Title: The Sister Arts Since 1900: Poetry and the Visual Arts
A special issue of the online journal Humanities (ISSN 2076-0787)
Authoritative voices have defined poetry and visual art—the “sister arts”—in relation to each other in ways that have even elided their obvious differences. Ut pictura poesis, instructs Horace, for instance: as is painting, so is poetry, a phrase that has been scrutinized, tested, and reduced many times. “Painting,” says Leonardo da Vinci, notwithstanding his clear preference for the visual, “is poetry that is seen rather than felt, and poetry is painting that is felt rather than seen.” The relation of poetry and visual art to each other, to imitation, mimesis, and the “real,” to pleasure and analysis, to ethics, to the senses, to craft, prompted rich dialogue and debate through at least the eighteenth century but is oddly flagging in contemporary critical conversation, possibly replaced by or transformed into an emphasis on multimodal and multimedia writing. This issue invites essays on poetry and the visual arts, broadly understood, since 1900. Poetry is commonly analyzed in terms of its relationship to sound (including in technologies of recording and, throughout time, as performance) and may explicitly engage musical form (lyric, ballad, chorus, fugue, hymn meter, jazz, blues, and more); what prompts or what is altered, illuminated, troubled by an alternate affiliation to the visual or tactile? (How) is a visual image distinct from the text on a page, especially when the text is consciously using space? What is gained, lost, transformed when shared discourses of art (image, collage, even triptych, frieze, fresco) are used for both media? Can the two forms ever be fully collaborative or hybrid, become something greater than the sum of their parts, or is one always secondary or dependent? Is the relationship of poetry and visual art primarily formal, or is it also political, ideological, transgressive, or, as Brian Glavey has suggested, queer?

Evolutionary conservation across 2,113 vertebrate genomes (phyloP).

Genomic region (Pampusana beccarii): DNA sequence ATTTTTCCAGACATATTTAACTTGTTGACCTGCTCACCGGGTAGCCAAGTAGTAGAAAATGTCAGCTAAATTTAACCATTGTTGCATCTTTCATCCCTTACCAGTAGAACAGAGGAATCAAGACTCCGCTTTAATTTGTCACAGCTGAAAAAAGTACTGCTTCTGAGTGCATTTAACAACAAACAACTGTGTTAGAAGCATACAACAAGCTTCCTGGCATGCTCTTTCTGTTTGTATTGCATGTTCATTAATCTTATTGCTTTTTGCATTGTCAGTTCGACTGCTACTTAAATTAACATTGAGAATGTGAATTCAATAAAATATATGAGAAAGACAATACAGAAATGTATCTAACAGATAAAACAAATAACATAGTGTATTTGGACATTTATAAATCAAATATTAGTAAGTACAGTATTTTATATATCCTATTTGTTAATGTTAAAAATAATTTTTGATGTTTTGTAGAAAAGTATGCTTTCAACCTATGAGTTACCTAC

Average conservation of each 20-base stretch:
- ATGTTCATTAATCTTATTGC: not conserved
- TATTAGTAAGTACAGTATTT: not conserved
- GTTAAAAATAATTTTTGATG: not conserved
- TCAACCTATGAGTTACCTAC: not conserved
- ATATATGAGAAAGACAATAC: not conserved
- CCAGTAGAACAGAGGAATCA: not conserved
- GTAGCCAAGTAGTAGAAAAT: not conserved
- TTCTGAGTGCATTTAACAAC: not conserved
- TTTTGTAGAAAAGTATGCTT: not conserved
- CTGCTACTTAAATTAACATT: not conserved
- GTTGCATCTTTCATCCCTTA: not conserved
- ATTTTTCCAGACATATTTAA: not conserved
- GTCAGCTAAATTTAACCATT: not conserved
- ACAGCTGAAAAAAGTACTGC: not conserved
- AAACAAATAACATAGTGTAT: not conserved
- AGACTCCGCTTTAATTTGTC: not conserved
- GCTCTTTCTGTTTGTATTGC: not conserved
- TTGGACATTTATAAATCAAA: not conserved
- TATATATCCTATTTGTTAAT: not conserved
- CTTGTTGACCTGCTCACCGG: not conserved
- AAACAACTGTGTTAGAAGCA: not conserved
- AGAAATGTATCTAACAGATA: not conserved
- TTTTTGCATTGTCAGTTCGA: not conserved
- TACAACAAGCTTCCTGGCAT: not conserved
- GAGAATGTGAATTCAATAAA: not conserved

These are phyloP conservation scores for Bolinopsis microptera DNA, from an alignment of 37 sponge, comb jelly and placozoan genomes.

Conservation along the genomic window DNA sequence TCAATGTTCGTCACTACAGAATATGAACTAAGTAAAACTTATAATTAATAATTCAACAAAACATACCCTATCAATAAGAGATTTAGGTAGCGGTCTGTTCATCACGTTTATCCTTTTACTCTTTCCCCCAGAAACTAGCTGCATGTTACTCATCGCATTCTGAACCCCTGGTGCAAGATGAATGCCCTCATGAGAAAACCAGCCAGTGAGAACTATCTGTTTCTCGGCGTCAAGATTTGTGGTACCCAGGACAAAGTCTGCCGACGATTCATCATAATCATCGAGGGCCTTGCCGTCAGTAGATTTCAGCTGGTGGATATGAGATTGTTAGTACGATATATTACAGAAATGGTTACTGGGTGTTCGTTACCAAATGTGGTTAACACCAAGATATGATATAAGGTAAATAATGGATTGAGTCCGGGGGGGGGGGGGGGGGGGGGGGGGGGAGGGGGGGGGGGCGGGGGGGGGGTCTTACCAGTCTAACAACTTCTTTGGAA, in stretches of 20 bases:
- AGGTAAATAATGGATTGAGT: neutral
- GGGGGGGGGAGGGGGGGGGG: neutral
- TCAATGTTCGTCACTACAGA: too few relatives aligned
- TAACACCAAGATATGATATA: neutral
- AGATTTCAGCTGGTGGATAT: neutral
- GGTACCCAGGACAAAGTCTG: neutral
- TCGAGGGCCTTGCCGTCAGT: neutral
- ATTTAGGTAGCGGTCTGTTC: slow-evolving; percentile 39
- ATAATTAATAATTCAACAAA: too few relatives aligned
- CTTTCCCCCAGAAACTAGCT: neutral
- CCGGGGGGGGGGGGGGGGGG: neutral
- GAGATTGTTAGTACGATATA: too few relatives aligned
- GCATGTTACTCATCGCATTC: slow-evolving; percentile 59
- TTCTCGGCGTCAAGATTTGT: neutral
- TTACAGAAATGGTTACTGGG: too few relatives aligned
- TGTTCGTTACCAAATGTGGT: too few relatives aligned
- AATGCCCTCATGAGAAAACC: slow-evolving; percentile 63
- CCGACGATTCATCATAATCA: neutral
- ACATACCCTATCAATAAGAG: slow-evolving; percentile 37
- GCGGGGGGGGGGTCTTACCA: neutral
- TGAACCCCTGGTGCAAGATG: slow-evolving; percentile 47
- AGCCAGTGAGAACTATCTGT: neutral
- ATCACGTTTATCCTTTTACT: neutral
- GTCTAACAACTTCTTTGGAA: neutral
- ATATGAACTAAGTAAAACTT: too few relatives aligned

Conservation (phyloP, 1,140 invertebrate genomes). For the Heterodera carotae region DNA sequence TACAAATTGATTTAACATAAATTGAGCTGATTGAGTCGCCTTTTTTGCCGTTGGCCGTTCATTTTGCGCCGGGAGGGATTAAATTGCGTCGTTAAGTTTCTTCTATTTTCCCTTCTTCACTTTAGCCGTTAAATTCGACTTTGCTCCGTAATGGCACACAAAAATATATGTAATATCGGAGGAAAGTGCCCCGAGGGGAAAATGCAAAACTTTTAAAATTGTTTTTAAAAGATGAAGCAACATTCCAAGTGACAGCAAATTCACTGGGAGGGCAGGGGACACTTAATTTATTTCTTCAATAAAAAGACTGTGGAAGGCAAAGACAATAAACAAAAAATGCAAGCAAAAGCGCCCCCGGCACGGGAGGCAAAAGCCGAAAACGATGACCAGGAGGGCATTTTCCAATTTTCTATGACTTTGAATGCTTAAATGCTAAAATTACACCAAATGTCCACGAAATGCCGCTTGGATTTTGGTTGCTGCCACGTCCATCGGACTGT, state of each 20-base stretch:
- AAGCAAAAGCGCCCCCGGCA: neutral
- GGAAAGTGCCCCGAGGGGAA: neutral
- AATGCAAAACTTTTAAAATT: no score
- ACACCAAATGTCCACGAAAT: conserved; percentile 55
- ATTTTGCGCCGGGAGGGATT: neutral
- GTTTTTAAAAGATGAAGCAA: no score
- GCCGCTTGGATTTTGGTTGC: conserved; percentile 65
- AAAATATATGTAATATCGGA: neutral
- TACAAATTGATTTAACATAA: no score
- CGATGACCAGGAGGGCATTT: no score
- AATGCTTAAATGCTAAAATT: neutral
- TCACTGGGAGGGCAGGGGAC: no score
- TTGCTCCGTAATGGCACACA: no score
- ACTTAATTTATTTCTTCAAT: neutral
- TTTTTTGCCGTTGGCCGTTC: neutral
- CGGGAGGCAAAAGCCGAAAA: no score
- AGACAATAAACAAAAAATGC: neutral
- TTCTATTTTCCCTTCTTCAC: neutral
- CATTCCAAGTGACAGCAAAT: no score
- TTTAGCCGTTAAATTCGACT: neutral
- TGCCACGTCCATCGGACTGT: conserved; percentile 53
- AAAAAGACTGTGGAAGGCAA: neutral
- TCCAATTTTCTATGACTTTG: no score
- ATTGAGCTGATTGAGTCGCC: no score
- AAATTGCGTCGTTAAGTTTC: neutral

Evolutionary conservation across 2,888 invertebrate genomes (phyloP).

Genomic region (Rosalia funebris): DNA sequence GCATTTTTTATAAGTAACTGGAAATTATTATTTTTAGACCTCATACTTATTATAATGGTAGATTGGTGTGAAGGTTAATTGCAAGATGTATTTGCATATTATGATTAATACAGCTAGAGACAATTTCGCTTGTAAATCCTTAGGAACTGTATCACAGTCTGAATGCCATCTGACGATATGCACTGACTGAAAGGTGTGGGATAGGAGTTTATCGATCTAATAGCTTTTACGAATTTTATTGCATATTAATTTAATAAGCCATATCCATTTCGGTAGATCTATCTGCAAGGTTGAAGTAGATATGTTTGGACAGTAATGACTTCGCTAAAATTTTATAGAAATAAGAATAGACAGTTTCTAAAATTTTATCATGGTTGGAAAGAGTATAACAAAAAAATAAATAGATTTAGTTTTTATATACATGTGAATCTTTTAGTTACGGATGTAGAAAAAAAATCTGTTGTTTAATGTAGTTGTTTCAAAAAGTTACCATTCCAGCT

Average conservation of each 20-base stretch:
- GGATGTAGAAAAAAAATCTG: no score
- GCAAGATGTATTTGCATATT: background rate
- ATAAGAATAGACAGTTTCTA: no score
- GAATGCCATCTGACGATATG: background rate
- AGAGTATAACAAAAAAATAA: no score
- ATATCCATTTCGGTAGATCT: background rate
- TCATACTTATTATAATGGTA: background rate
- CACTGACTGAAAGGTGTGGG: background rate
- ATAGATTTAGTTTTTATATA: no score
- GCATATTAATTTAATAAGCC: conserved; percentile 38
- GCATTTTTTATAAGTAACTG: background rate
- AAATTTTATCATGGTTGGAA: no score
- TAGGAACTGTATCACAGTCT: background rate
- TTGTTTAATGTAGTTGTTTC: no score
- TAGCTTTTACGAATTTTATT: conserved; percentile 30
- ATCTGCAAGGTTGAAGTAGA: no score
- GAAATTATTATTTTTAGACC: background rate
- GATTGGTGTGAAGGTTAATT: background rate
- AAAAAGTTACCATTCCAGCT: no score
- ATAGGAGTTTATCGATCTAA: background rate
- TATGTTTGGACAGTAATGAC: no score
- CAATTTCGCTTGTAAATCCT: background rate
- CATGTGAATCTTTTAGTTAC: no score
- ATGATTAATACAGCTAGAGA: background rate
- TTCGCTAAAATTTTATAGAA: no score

In addition to essays addressing the questions above or similar lines of inquiry, possible topics include but are not limited to: ekphrastic poetry and its opposite, photos or art inspired by poems; illuminated text and the art of the book; illustrated poetry for adults (e.g., William Blake or Stevie Smith) and children; the work of artist-poets (e.g., Dante Gabriel Rossetti, John Ashbery, Derek Walcott, Sylvia Plath); collaborations between artists and writers (e.g., Frank O’Hara and Larry Rivers, David Guinn and Rita Dove, Robert Creeley’s collaborations, the poetry/art collaborative series by Saturnalia Books); shared theorization and practice of artistic form and purpose (e.g., Pablo Picasso and Gertrude Stein or Guillaume Apollinaire); installations, exhibits, and volumes that combine poetry and photography/visual art; broadsides; concrete and visual poetry; unique conceptions like the “plastic poetry” of Kansuke Yomomoto or Claudia Rankine’s multigenre and spatially conscious Citizen: An American Lyric.
We welcome essays from both critics and practitioners of the arts.
For full submission information: http://www.mdpi.com/journal/humanities/special_issues/poetry_visual_arts
Humanities is an international open-access journal that is published by MDPI and funded by the initiative Knowledge Unlatched (http://mdpi.com/journal/humanities/apc). Humanities is a member of the Committee on Publication Ethics (COPE), and, accordingly, submissions are peer reviewed rigorously to ensure that they conform to the highest standards in their field.